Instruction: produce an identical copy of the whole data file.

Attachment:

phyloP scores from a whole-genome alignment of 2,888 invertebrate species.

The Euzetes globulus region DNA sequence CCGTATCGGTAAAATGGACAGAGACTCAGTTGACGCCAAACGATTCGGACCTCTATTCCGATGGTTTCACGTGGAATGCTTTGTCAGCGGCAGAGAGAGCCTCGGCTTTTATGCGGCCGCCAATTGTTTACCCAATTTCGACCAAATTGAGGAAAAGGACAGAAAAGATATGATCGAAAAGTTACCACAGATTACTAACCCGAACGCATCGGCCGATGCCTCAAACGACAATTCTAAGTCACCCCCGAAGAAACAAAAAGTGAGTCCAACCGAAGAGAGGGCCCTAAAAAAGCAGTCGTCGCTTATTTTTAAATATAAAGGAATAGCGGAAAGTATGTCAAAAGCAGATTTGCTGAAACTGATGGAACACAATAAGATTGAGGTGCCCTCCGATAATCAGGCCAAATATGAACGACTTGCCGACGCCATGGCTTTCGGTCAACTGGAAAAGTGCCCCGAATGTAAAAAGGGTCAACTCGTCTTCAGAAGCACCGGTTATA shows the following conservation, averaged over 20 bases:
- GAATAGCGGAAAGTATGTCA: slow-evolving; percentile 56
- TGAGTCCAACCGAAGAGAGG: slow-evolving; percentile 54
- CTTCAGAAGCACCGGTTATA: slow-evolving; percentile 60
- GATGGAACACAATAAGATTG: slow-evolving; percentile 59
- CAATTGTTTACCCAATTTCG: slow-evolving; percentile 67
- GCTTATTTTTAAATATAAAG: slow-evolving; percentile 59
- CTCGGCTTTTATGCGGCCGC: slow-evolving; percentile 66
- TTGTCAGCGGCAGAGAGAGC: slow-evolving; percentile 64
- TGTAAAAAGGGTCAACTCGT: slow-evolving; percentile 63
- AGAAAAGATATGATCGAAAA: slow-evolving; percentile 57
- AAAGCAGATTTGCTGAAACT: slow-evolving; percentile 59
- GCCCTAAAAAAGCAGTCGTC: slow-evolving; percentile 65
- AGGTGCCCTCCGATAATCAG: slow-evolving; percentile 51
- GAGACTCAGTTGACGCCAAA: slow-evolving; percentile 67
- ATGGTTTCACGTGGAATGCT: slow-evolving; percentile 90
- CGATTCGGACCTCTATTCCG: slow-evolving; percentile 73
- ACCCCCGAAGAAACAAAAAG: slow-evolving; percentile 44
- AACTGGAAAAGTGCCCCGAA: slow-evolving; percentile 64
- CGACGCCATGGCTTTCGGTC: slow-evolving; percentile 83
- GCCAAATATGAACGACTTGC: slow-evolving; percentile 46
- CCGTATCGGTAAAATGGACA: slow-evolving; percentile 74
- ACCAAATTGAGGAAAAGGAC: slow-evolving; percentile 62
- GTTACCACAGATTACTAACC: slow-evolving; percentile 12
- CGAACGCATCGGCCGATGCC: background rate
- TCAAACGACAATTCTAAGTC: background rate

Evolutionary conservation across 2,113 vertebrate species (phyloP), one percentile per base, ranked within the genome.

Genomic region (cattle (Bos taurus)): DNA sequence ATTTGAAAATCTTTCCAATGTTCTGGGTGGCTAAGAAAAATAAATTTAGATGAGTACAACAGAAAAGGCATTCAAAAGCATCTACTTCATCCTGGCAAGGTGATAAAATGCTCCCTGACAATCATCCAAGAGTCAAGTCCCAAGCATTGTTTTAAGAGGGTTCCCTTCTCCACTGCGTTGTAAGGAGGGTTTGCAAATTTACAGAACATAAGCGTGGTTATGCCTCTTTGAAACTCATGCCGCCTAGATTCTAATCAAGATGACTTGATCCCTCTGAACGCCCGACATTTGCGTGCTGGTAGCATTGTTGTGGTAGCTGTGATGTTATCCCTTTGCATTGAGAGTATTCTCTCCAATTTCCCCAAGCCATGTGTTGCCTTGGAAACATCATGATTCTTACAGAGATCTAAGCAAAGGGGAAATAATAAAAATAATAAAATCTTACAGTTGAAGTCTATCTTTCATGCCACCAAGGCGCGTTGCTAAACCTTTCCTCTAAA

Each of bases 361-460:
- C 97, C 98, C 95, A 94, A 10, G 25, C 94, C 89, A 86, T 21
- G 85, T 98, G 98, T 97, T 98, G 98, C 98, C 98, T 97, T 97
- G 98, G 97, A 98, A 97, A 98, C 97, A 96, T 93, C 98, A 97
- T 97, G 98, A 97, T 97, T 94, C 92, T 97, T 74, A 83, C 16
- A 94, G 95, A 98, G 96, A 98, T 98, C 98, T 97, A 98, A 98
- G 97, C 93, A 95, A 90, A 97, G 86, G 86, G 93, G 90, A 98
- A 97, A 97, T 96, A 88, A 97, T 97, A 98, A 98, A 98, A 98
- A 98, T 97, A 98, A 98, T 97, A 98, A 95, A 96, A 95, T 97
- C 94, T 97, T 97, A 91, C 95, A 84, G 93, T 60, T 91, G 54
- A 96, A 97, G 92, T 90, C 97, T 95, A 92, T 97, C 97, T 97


phyloP scores from a whole-genome alignment of 2,888 invertebrate species.

The Euzetes globulus region DNA sequence CCGTATCGGTAAAATGGACAGAGACTCAGTTGACGCCAAACGATTCGGACCTCTATTCCGATGGTTTCACGTGGAATGCTTTGTCAGCGGCAGAGAGAGCCTCGGCTTTTATGCGGCCGCCAATTGTTTACCCAATTTCGACCAAATTGAGGAAAAGGACAGAAAAGATATGATCGAAAAGTTACCACAGATTACTAACCCGAACGCATCGGCCGATGCCTCAAACGACAATTCTAAGTCACCCCCGAAGAAACAAAAAGTGAGTCCAACCGAAGAGAGGGCCCTAAAAAAGCAGTCGTCGCTTATTTTTAAATATAAAGGAATAGCGGAAAGTATGTCAAAAGCAGATTTGCTGAAACTGATGGAACACAATAAGATTGAGGTGCCCTCCGATAATCAGGCCAAATATGAACGACTTGCCGACGCCATGGCTTTCGGTCAACTGGAAAAGTGCCCCGAATGTAAAAAGGGTCAACTCGTCTTCAGAAGCACCGGTTATA shows the following conservation, averaged over 20 bases:
- GAATAGCGGAAAGTATGTCA: slow-evolving; percentile 56
- TGAGTCCAACCGAAGAGAGG: slow-evolving; percentile 54
- CTTCAGAAGCACCGGTTATA: slow-evolving; percentile 60
- GATGGAACACAATAAGATTG: slow-evolving; percentile 59
- CAATTGTTTACCCAATTTCG: slow-evolving; percentile 67
- GCTTATTTTTAAATATAAAG: slow-evolving; percentile 59
- CTCGGCTTTTATGCGGCCGC: slow-evolving; percentile 66
- TTGTCAGCGGCAGAGAGAGC: slow-evolving; percentile 64
- TGTAAAAAGGGTCAACTCGT: slow-evolving; percentile 63
- AGAAAAGATATGATCGAAAA: slow-evolving; percentile 57
- AAAGCAGATTTGCTGAAACT: slow-evolving; percentile 59
- GCCCTAAAAAAGCAGTCGTC: slow-evolving; percentile 65
- AGGTGCCCTCCGATAATCAG: slow-evolving; percentile 51
- GAGACTCAGTTGACGCCAAA: slow-evolving; percentile 67
- ATGGTTTCACGTGGAATGCT: slow-evolving; percentile 90
- CGATTCGGACCTCTATTCCG: slow-evolving; percentile 73
- ACCCCCGAAGAAACAAAAAG: slow-evolving; percentile 44
- AACTGGAAAAGTGCCCCGAA: slow-evolving; percentile 64
- CGACGCCATGGCTTTCGGTC: slow-evolving; percentile 83
- GCCAAATATGAACGACTTGC: slow-evolving; percentile 46
- CCGTATCGGTAAAATGGACA: slow-evolving; percentile 74
- ACCAAATTGAGGAAAAGGAC: slow-evolving; percentile 62
- GTTACCACAGATTACTAACC: slow-evolving; percentile 12
- CGAACGCATCGGCCGATGCC: background rate
- TCAAACGACAATTCTAAGTC: background rate

Evolutionary conservation across 2,113 vertebrate species (phyloP), one percentile per base, ranked within the genome.

Genomic region (cattle (Bos taurus)): DNA sequence ATTTGAAAATCTTTCCAATGTTCTGGGTGGCTAAGAAAAATAAATTTAGATGAGTACAACAGAAAAGGCATTCAAAAGCATCTACTTCATCCTGGCAAGGTGATAAAATGCTCCCTGACAATCATCCAAGAGTCAAGTCCCAAGCATTGTTTTAAGAGGGTTCCCTTCTCCACTGCGTTGTAAGGAGGGTTTGCAAATTTACAGAACATAAGCGTGGTTATGCCTCTTTGAAACTCATGCCGCCTAGATTCTAATCAAGATGACTTGATCCCTCTGAACGCCCGACATTTGCGTGCTGGTAGCATTGTTGTGGTAGCTGTGATGTTATCCCTTTGCATTGAGAGTATTCTCTCCAATTTCCCCAAGCCATGTGTTGCCTTGGAAACATCATGATTCTTACAGAGATCTAAGCAAAGGGGAAATAATAAAAATAATAAAATCTTACAGTTGAAGTCTATCTTTCATGCCACCAAGGCGCGTTGCTAAACCTTTCCTCTAAA

Each of bases 361-460:
- C 97, C 98, C 95, A 94, A 10, G 25, C 94, C 89, A 86, T 21
- G 85, T 98, G 98, T 97, T 98, G 98, C 98, C 98, T 97, T 97
- G 98, G 97, A 98, A 97, A 98, C 97, A 96, T 93, C 98, A 97
- T 97, G 98, A 97, T 97, T 94, C 92, T 97, T 74, A 83, C 16
- A 94, G 95, A 98, G 96, A 98, T 98, C 98, T 97, A 98, A 98
- G 97, C 93, A 95, A 90, A 97, G 86, G 86, G 93, G 90, A 98
- A 97, A 97, T 96, A 88, A 97, T 97, A 98, A 98, A 98, A 98
- A 98, T 97, A 98, A 98, T 97, A 98, A 95, A 96, A 95, T 97
- C 94, T 97, T 97, A 91, C 95, A 84, G 93, T 60, T 91, G 54
- A 96, A 97, G 92, T 90, C 97, T 95, A 92, T 97, C 97, T 97